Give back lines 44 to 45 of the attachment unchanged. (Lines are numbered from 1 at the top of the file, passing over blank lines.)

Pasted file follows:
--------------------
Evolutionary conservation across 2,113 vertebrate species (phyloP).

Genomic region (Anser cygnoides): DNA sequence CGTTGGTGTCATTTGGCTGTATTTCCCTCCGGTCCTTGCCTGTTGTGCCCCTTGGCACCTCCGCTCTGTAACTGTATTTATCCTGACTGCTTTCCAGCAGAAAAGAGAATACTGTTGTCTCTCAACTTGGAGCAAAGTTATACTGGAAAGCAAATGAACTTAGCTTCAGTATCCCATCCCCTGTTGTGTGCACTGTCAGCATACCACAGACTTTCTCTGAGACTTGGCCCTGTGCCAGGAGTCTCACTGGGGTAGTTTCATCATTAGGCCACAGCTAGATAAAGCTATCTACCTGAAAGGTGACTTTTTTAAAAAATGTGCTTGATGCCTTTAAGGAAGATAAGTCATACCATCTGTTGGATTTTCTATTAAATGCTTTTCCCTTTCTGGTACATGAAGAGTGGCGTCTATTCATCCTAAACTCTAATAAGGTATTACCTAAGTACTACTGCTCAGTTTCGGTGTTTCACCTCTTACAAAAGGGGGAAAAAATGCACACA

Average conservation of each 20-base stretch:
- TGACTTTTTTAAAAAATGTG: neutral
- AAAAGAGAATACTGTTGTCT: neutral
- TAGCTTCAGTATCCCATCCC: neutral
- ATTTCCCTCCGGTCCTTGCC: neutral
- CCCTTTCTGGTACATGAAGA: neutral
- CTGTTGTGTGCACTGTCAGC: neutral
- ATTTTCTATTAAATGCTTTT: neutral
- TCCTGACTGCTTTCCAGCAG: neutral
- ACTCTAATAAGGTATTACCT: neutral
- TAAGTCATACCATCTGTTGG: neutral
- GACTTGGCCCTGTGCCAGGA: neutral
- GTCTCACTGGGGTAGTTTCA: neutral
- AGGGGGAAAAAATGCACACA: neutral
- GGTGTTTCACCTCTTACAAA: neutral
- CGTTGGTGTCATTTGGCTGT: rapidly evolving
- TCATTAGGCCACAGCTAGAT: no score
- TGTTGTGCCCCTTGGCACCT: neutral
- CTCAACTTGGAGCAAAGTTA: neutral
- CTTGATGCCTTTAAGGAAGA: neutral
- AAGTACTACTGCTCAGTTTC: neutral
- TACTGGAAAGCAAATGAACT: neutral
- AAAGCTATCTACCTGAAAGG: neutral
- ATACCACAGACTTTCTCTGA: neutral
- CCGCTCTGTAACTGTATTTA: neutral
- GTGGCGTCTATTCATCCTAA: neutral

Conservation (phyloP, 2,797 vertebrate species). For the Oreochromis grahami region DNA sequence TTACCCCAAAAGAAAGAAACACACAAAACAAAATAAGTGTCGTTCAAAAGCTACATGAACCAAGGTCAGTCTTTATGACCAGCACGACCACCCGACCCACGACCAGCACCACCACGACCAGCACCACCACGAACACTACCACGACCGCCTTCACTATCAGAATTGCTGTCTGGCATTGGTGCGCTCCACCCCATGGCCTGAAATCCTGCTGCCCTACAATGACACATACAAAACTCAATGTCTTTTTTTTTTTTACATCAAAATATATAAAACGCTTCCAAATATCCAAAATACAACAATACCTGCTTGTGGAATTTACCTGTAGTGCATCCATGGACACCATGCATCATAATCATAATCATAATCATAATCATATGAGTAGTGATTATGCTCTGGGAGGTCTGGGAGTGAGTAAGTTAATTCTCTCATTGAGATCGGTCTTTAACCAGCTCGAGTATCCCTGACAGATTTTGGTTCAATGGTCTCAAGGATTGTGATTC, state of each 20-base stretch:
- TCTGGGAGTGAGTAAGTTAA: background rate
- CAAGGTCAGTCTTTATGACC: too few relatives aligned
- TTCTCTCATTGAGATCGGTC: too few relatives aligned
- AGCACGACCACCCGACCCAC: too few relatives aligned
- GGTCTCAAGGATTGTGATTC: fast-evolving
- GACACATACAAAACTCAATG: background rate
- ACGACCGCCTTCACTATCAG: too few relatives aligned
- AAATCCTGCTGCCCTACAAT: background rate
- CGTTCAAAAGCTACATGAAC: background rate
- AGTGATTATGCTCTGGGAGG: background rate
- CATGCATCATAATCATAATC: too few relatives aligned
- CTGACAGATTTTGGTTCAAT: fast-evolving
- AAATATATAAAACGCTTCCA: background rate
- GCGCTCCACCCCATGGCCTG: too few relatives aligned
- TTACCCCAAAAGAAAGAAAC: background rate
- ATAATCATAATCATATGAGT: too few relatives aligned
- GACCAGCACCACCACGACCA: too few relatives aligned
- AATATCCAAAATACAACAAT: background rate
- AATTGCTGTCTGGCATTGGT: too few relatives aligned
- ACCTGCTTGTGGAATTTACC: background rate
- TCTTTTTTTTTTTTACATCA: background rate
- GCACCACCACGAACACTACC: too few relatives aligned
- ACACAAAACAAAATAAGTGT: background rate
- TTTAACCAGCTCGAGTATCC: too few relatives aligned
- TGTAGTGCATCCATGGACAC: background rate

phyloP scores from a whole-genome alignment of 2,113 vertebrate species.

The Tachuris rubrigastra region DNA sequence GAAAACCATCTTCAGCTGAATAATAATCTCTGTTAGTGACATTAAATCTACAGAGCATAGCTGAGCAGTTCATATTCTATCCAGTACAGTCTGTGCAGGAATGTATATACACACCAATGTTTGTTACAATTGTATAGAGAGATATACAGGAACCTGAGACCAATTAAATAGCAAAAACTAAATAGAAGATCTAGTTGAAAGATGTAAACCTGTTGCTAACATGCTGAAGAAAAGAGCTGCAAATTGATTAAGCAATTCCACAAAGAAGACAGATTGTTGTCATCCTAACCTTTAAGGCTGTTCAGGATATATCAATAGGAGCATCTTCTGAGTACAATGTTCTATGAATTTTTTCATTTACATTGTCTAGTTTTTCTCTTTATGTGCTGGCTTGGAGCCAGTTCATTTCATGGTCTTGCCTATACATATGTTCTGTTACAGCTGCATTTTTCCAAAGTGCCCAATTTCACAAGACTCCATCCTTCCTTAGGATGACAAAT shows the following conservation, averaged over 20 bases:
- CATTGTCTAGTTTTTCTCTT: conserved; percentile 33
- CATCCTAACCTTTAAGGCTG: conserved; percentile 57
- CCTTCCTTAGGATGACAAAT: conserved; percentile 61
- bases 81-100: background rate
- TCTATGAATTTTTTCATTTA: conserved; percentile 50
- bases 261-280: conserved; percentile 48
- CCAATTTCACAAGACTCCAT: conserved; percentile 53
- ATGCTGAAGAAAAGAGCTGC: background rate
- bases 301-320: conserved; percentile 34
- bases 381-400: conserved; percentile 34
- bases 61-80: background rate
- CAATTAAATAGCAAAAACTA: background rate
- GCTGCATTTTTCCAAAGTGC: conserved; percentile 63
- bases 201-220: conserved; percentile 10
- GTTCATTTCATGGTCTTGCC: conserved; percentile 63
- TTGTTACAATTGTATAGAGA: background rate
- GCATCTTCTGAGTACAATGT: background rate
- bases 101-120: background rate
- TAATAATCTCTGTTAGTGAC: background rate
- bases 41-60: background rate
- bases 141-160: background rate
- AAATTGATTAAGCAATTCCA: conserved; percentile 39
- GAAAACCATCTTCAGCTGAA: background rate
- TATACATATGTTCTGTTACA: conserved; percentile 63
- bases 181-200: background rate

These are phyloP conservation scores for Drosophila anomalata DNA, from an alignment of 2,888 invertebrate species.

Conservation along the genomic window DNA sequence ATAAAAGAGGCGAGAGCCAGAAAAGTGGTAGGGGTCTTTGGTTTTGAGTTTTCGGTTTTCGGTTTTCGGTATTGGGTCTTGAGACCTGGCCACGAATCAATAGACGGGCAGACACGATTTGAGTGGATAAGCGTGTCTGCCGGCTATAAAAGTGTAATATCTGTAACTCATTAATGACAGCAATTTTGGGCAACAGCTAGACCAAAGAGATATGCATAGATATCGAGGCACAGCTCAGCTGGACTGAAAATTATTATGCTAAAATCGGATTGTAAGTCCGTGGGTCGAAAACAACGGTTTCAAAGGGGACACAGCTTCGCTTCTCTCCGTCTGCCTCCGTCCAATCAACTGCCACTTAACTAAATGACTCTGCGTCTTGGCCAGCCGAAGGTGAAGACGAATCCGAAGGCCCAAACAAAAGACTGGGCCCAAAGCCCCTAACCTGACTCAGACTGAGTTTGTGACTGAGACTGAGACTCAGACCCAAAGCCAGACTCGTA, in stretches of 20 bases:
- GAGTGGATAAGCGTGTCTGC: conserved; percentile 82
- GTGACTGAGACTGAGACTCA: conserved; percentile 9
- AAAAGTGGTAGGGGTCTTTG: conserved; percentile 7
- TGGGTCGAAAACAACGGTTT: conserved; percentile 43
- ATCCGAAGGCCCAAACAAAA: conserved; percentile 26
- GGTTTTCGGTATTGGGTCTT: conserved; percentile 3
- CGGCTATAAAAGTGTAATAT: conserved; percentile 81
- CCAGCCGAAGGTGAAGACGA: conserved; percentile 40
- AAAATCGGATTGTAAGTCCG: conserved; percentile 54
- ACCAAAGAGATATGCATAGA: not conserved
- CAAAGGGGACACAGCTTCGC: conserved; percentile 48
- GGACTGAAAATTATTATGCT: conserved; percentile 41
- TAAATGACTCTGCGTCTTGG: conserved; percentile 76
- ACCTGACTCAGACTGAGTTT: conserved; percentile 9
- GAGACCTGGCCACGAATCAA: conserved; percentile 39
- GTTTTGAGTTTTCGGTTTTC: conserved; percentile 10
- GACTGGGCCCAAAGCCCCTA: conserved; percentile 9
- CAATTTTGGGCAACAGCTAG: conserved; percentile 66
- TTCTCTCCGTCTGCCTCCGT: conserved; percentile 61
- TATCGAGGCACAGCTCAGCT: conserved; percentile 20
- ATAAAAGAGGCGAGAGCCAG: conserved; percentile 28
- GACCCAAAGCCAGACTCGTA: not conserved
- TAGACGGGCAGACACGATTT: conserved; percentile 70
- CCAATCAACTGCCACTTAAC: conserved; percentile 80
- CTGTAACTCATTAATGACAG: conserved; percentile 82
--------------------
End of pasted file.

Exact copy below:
- TTACCCCAAAAGAAAGAAAC: background rate
- ATAATCATAATCATATGAGT: too few relatives aligned